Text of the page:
“He was a valuable asset to the Warriors. I wish to see him back in the game at some point in some capacity be it at club or at national teams level. I really enjoyed working with him. He was an honest, competent and forward-looking manager.
“He was inspiring, intelligent, broad minded and courageous. Managing the Warriors is never easy for reasons you know. There is always a challenge that needs a man of means with people skills and good communication to keep the train on track.
“He did just that. I had the privilege to see him in his private business, it was amazing how he would still juggle things to make time to help/manage the Warriors.
“He had great organisational skills and could multi-task, manage and plan ahead when it came to the welfare/travel of the team in general.
“I also liked his good ethical commitment to the success of the Warriors and still remain at the back without seeking to glorify his contribution. This is the man who would do the job and let others take the glory.
“I really enjoyed working with him and Mapepa Sibanda whose work is also another bible of gratitude and selflessness.”
Warriors skipper Willard Katsande, just like Mhlauri and many of the players that have worked with Mussa, was also saddened to hear of the manager’s departure.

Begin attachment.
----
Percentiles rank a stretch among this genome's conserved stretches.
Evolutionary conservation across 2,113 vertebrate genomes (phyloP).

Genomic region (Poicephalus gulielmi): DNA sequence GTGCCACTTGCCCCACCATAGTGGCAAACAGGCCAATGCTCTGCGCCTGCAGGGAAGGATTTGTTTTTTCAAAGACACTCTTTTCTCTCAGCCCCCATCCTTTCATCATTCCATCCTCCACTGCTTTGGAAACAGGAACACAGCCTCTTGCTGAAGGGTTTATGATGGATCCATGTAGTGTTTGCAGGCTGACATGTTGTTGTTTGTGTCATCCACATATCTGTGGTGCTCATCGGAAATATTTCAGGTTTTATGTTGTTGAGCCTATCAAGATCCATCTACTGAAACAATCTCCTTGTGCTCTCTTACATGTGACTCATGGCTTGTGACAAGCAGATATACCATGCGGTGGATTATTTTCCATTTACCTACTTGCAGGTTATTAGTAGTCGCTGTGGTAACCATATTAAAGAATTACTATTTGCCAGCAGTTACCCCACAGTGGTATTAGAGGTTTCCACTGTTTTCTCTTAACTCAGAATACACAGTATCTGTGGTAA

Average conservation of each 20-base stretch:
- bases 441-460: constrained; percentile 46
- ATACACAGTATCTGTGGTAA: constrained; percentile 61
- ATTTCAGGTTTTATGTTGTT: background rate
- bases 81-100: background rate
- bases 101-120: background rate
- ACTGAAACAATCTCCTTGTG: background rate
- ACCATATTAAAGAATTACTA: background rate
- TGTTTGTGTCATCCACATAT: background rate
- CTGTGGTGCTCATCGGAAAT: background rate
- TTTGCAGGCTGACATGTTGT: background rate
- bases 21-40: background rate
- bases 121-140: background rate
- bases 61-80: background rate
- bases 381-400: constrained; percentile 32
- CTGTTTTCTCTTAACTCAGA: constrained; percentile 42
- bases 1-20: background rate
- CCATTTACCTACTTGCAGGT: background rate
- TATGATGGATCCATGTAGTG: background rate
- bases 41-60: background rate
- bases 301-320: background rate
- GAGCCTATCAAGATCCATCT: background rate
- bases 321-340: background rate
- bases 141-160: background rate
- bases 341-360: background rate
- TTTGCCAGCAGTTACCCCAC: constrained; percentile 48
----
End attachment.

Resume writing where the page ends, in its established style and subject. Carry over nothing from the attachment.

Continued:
“We shared some wonderful moments with Mussa over the years. He made us feel comfortable when things were tough,” Katsande said.
“Actually, his motivation made us qualify for the last Afcon tournament. The guy is a true professional.”
During his time with the national team, Mussa was never the one to seek glory and the likeable Harare businessman somewhat downplayed the huge sacrifices he often made for the Warriors.
There were many times Mussa dug into his own pockets to pay airfares, accommodation and other necessities for the team.
Fluent in eight languages including French, Portuguese, Arabic, Spanish and Swahili, Mussa was also a priceless asset when going through immigration formalities across the continent.
“As a responsible manager and patriotic Zimbabwean there were numerous occasions when I felt I needed to chip in and get things going given as waiting for Zifa would not have helped…it’s an open secret the association is financially challenged,” Mussa told the Daily News on Sunday.
“As for the figures it’s now difficult to quantify because it was not a one-off occasion. I used my resources to support over the years and in various ways.